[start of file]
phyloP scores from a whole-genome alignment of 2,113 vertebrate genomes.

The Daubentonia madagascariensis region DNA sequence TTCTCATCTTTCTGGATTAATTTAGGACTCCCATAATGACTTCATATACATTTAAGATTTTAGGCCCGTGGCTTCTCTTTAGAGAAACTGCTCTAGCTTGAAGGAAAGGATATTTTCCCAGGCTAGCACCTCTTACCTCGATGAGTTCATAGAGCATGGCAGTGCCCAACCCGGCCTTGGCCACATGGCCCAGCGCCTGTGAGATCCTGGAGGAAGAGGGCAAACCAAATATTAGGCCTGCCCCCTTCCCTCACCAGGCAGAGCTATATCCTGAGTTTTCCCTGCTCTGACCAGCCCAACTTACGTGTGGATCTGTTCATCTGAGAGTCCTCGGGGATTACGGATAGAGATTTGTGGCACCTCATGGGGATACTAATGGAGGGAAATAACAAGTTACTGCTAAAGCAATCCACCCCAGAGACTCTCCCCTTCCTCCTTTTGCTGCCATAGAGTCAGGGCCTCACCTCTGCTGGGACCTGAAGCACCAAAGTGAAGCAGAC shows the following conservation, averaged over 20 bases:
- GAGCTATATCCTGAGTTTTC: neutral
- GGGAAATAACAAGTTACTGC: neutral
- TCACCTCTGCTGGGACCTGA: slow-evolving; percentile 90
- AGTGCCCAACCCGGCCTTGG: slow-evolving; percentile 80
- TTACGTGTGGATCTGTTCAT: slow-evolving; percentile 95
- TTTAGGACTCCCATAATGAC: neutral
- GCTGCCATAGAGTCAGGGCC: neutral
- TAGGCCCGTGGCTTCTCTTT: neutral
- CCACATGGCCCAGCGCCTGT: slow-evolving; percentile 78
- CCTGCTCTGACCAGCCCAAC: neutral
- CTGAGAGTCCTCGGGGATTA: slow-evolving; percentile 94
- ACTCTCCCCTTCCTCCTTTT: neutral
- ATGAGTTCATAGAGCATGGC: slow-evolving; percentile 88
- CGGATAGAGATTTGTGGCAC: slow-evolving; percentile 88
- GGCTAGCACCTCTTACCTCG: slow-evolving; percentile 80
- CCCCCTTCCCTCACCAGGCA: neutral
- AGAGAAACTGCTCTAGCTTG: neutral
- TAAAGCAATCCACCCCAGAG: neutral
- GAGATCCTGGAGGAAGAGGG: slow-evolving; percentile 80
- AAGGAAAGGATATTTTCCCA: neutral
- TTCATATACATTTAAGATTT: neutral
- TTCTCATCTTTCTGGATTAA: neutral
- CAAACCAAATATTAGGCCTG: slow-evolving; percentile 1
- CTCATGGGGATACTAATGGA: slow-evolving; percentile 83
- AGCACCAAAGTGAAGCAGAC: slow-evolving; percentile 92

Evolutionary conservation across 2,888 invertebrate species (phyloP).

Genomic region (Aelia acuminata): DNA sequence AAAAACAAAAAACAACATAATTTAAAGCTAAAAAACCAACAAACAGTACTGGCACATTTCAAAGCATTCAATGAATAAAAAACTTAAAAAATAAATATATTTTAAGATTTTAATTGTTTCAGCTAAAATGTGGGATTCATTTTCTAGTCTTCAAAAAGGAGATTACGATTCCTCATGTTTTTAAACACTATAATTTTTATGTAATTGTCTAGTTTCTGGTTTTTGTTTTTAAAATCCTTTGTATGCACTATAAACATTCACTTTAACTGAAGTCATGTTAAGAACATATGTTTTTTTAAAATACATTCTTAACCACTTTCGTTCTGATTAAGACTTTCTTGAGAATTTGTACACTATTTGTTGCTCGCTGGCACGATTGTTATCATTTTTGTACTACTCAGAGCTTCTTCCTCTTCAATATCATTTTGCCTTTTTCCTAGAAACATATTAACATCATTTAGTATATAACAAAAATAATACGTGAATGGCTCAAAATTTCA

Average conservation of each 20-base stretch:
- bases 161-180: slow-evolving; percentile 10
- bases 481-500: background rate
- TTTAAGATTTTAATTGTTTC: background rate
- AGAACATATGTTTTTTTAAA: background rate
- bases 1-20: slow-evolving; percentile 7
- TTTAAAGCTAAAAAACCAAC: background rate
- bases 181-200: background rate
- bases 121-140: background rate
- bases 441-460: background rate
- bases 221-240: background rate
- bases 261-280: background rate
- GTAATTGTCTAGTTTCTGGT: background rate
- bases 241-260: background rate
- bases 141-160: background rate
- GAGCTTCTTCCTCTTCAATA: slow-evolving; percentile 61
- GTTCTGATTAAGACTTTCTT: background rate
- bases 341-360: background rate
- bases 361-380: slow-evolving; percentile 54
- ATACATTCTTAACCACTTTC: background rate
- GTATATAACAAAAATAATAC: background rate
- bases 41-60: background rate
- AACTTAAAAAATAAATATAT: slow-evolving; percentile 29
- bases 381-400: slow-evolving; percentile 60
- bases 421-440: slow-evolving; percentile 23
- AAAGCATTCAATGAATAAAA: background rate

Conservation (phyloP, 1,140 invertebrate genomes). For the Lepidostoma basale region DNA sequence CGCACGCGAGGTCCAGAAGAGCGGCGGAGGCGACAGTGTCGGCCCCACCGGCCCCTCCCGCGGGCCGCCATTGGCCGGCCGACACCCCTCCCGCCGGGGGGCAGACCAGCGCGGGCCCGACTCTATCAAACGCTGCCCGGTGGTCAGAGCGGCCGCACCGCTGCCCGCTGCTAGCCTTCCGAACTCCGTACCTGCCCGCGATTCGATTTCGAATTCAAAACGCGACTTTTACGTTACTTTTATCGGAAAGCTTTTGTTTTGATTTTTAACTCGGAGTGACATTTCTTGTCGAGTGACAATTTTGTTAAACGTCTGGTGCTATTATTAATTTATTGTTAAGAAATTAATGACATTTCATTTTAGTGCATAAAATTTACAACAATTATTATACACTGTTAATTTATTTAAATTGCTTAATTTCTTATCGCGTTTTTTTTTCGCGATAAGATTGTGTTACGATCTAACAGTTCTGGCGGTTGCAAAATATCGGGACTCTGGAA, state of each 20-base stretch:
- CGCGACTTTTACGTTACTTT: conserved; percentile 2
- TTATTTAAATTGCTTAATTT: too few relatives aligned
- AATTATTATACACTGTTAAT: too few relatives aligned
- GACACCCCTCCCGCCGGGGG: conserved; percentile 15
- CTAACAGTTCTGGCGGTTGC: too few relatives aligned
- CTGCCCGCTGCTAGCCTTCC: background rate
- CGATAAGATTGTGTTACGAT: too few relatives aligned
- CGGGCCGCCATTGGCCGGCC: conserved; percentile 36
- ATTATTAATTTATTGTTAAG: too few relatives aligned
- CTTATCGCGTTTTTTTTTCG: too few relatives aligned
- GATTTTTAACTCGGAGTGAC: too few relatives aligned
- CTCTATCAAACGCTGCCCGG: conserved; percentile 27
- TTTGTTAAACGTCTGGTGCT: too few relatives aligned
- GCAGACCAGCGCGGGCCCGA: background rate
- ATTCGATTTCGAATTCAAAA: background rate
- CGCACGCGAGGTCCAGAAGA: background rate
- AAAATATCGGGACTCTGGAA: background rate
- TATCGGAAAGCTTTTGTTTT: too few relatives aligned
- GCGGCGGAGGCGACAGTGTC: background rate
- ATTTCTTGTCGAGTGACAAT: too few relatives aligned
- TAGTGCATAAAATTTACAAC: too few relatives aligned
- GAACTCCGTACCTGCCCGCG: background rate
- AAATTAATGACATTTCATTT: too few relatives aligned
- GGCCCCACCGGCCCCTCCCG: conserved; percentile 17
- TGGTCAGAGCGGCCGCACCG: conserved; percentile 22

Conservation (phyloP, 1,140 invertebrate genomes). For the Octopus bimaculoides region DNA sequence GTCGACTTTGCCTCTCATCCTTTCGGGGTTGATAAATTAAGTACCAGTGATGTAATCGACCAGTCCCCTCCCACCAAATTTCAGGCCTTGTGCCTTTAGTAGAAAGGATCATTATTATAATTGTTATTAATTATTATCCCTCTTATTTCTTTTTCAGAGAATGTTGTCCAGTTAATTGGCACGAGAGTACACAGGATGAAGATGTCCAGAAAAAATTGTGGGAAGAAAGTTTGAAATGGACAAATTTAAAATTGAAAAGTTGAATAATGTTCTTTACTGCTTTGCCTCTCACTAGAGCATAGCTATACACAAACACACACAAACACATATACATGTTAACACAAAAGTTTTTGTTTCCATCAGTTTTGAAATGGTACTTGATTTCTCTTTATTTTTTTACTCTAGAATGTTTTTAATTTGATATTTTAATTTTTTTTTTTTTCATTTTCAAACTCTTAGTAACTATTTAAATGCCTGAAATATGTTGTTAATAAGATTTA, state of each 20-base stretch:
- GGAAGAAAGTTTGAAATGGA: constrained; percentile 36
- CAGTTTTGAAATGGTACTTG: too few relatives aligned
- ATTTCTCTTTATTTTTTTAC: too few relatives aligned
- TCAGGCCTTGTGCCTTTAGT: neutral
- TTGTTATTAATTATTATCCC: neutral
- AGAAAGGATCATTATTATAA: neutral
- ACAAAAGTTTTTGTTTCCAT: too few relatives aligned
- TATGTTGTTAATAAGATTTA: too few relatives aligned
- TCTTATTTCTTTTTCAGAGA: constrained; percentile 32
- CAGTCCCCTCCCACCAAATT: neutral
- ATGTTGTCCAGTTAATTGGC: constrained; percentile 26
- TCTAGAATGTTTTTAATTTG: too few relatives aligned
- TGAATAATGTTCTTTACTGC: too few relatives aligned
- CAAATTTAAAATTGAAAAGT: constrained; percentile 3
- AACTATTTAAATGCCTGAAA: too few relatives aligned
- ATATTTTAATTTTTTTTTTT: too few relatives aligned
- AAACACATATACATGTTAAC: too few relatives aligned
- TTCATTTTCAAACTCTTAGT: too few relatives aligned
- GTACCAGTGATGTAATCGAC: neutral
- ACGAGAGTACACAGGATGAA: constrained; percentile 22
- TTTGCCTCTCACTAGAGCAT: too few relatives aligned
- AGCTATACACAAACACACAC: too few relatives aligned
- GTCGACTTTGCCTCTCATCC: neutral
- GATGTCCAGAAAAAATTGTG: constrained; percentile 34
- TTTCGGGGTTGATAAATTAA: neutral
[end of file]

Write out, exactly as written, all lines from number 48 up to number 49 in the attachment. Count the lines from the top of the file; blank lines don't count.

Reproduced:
- bases 361-380: slow-evolving; percentile 54
- ATACATTCTTAACCACTTTC: background rate